AND
						<!---
							The sub-task number can have up to 5
							digits before this no longer works.
						--->
						(
								task LIKE '#ARGUMENTS.Task#.[^.]'
							OR
								task LIKE '#ARGUMENTS.Task#.[^.][^.]'
							OR
								task LIKE '#ARGUMENTS.Task#.[^.][^.][^.]'
							OR
								task LIKE '#ARGUMENTS.Task#.[^.][^.][^.][^.]'
							OR
								task LIKE '#ARGUMENTS.Task#.[^.][^.][^.][^.][^.]'
						)
					ORDER BY
						sort ASC
				</cfquery>


				<!--- Check to see if any task were found. --->
				<cfif LOCAL.SubTask.RecordCount>

					<ul>
						<cfloop query="LOCAL.SubTask">

							<!---
								Recursively call this function
								for each of the sub-tasks.
							--->
							<cfset OutputTasks(
								ARGUMENTS.Data,
								LOCAL.SubTask.task,
								LOCAL.SubTask.sort
								) />

						</cfloop>
					</ul>

				</cfif>
			</li>


			<!---
				Flush the content to the page so that the user
				gets a sense that the processing is taking place.
				Since this is recursively calling ColdFusion
				query of queries, this is gonna be fairly slow -
				the more user feedback, the better.
			--->
			<cfflush />


		</cfif>

	</cffunction>




	<!--- Param the form data. --->
	<cfparam
		name="FORM.excel"
		type="string"
		default=""
		/>



	<!--- Check to see if the form has any data. --->
	<cfif Len( FORM.excel )>

		<!---
			Define the columns of our query (used later with
			ListGetAt() methods).
		--->
		<cfset lstColumns = "task,name,notes" />

		<!---
			Create the query for our Excel data. This is the
			query that will be passed to our recursive function
			defined above. Add a SORT column.
		--->
		<cfset qData = QueryNew(
			"sort,#lstColumns#",
			"integer, varchar, varchar, varchar"
			) />


		<!---
			Loop over the Excel form data as if it were a
			newline / CR delimited list. This will make each
			list item a row of tab-delimited Excel data.
		--->
		<cfloop
			index="strRow"
			list="#FORM.excel#"
			delimiters="#Chr( 13 )##Chr( 10 )#">

			<!--- Add a new row to query. --->
			<cfset QueryAddRow( qData ) />

			<!---
				Set the sort. This will line up with the
				CurrentRow of the final query, which is good
				for our top-down approach.
			--->
			<cfset qData[ "sort" ][ qData.RecordCount ] = JavaCast(
				"int",
				qData.RecordCount
				) />


			<!--- Loop over columns. --->
			<cfloop
				index="intColumn"
				from="1"
				to="3"
				step="1">


				<!---
					For each column, try to set the data. It
					might not exist, so catch any errors and
					just ignore them. This may leave cretain
					columns in the query NULL.
				--->
				<cftry>
					<cfset qData[ ListGetAt( lstColumns, intColumn ) ][ qData.RecordCount ] = JavaCast(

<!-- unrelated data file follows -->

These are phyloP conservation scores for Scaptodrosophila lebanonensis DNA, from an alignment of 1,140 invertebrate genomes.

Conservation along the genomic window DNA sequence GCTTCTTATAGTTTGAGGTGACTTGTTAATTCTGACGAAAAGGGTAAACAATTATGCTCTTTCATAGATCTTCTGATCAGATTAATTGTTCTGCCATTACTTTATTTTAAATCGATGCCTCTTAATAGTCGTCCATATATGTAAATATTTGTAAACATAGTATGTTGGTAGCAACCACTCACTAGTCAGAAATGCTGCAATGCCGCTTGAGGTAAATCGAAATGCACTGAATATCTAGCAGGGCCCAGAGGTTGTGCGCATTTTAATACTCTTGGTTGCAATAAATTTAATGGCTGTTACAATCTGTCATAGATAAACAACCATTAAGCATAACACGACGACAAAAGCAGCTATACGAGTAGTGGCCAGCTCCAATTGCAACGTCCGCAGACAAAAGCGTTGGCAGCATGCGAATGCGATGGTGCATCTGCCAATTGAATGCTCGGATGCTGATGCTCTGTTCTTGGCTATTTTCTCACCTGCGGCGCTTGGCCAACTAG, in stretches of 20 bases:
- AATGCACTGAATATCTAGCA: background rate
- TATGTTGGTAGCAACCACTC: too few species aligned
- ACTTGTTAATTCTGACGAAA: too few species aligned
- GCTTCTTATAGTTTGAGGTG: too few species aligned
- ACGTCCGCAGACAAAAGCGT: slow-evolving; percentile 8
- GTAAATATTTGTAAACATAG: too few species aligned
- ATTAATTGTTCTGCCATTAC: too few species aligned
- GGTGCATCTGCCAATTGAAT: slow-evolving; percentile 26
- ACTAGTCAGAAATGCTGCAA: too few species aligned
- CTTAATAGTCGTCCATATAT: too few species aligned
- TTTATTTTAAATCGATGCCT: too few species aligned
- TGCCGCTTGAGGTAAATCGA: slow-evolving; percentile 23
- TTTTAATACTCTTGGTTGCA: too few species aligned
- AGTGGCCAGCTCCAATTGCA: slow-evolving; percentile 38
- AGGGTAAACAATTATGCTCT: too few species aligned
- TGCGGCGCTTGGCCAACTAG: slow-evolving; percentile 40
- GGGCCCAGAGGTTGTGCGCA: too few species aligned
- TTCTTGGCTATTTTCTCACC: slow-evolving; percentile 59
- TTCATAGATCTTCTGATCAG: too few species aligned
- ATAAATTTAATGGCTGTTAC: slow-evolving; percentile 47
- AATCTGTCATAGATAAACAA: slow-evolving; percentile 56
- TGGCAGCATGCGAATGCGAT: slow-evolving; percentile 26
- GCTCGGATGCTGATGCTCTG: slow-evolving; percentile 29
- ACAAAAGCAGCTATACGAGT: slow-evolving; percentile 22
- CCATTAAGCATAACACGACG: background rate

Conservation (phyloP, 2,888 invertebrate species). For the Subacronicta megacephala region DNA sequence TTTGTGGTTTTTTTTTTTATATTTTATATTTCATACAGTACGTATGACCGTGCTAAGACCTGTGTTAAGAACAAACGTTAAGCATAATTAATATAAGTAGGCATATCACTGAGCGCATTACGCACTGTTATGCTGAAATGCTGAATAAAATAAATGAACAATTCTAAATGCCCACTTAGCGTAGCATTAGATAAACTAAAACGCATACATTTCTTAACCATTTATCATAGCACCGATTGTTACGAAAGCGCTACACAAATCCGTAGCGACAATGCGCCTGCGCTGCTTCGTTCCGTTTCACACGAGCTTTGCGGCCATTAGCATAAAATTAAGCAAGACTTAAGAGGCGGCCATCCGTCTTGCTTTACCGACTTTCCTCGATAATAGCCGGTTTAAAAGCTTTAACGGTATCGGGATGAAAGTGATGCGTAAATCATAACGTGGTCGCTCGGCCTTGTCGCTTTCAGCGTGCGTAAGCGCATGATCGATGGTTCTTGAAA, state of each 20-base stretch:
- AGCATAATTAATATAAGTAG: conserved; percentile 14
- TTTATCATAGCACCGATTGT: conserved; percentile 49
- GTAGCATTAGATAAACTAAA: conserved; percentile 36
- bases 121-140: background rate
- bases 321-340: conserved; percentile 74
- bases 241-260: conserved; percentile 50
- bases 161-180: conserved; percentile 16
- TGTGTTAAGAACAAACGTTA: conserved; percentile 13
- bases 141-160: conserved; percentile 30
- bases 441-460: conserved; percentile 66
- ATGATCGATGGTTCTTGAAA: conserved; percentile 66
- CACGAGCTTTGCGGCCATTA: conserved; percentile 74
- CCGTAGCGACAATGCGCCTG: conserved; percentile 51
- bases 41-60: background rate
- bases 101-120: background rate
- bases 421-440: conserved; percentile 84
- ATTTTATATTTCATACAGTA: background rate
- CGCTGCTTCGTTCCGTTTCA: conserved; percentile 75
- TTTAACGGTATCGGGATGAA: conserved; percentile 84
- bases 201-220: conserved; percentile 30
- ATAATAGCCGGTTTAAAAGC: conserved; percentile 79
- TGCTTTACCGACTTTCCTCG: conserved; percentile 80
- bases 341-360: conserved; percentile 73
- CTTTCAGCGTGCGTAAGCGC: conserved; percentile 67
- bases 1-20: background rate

"string",
						Trim(
							ListGetAt( strRow, intColumn, Chr( 9 ) )
							)
						) />

					<cfcatch>
						<!--- Error. --->
					</cfcatch>
				</cftry>

			</cfloop>

		</cfloop>


	</cfif>

</cfsilent>

<!DOCTYPE html PUBLIC "-//W3C//DTD XHTML 1.0 Transitional//EN" "http://www.w3.org/TR/xhtml1/DTD/xhtml1-transitional.dtd">
<html>
<head>
	<title>Glen Project</title>
</head>
<body>

	<cfoutput>

		<h1>
			Copy n' Paste Excel Columns From Microsoft Project 2007
		</h1>

		<form action="#CGI.script_name#" method="post">

			<textarea
				name="excel"
				style="width: 100% ; height: 300px ;"
				>#FORM.excel#</textarea>

			<input type="submit" value="Process Excel Data" />

		</form>


		<!---
			If there is excel data then we have an
			excel data query. Output the query using
			our recursive function.
		--->
		<cfif Len( FORM.excel )>

			<cfset OutputTasks( qData ) />

		</cfif>

	</cfoutput>

</body>
</html>

I am sure there are a lot of ways to do this, some of which are more efficient than this, but this is the first thing I thought of given the data that I had. I take the data and parse it into a ColdFusion query. Then, I recursively call ColdFusion query of queries on this query looking for tasks and sub-tasks. ColdFusion query of queries are not the fastest thing, and calling them many many times is a slow process. The trade-off to it, though, is that it makes the logic for finding sub-tasks very simple.

Anyway, thought this might be useful to anyone who's using Microsoft Project 2007 and needs to convert the task list to HTML. I would like to give this a go using the Project 2007 XML since I have been really into XML and XSLT Transformations lately, but I don't have that data to play with. If anyone would like me to take this example and build on it, just let me know.